School may be closer to home next fall for some Hernando County special-needs students.
District officials plan to move some students at three special-needs "cluster schools" back to their neighborhood schools by August, and are currently studying student files to determine which ones might benefit.
Officials have described the changes in terms of both fairness and legal compliance. Under federal law, each child must be educated in the "least restrictive environment" possible, something Superintendent Wayne Alexander said hasn't always happened in cost-conscious Hernando Schools.
None of the students at the three cluster schools - West Hernando Middle School, and Deltona and Moton elementary schools - will be transferred without consultations with parents, to ensure their educational needs can be fully met in their neighborhood schools, said Kathy Dofka, director of exceptional student education.
It's not clear exactly how many children will be affected.
Some children have particularly serious or training-intensive needs, including physical impairments, serious medical problems, or traumatic brain injuries, and will stay in their cluster schools, Dofka said. Of the county's 3,459 special-needs students, some 65 fall into those high-needs categories.
For other special-needs children who aren't already in their neighborhood schools, the determination will be made on an individual basis, depending on their needs and the availability of staff. Some children with high-functioning autism, or those in the broad category of "trainable mentally handicapped," can be served effectively in their neighborhood schools, Dofka said.
The changes are complicated because all district schools will redraw boundaries this summer, shifting about a fifth of the county's 23,000 students to new schools. Some special-needs staff may be transferred to other schools to ensure all children get the services they need, Dofka said.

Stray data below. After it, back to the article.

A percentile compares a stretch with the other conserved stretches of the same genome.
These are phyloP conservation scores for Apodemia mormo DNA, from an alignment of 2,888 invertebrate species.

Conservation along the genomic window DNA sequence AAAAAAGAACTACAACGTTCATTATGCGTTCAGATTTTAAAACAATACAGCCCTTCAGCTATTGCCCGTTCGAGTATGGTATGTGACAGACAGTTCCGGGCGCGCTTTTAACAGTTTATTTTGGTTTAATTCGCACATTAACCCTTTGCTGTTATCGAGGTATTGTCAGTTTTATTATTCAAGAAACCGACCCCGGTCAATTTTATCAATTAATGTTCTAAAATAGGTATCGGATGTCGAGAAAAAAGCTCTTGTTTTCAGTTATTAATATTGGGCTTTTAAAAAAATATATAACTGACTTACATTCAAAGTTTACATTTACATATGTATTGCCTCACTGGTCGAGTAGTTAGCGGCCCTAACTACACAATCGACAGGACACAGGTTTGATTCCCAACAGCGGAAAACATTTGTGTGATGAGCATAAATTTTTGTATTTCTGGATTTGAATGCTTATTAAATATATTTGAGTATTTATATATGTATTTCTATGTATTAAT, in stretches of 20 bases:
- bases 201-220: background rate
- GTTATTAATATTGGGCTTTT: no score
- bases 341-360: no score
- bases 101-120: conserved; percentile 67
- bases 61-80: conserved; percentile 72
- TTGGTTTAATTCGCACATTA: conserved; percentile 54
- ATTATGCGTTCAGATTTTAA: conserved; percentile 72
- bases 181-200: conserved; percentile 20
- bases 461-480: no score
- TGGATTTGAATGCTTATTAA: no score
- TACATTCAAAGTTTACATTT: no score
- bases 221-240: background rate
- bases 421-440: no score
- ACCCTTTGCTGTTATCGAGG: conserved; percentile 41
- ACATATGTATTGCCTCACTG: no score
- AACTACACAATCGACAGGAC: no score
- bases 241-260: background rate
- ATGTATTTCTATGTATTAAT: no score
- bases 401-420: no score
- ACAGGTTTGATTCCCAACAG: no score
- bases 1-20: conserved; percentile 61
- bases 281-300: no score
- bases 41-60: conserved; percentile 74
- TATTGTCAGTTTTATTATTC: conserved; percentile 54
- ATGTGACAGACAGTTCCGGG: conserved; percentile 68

But the changes will also help schools that are now being penalized under the No Child Left Behind Act.
That federal law requires students in all groups - even those with severe disabilities - to make annual progress on standardized tests. Both West Hernando and Deltona have been penalized for not doing so consistently among their unusually large group of special-needs students.
Alexander, a former special education teacher with experience in both Florida and Connecticut, has said the district's long-standing practice of centralizing special-needs students in cluster schools has sometimes gone further than the national norm.
"We're going to move away from the cluster format," except for students with the most severe needs, he said recently.
Even Joe Clifford, principal at West Hernando Middle School, says he's philosophically opposed to clustering most special-needs students. His school has drawn national attention for its effective use of inclusion, the practice of integrating special-needs students into classes with their general education peers.
"We have to help students develop natural relationships in the communities in which they live," Clifford said.
Students with high-functioning autism or other handicaps need support in the classroom, as do their teachers. But effective training allows teachers to manage, and do so without holding other students back, he said.
"It's not magic," Clifford added. "It's good teaching."
Tom Marshall can be reached at firstname.lastname@example.org or (352) 848-1431.
By the numbers
1/5 of the county's 23,000 students, approximately, will be shifted as the district draws new boundaries this summer.
3,459 special-needs students are currently in the district.
65 of those special-needs students fall into high-needs categories.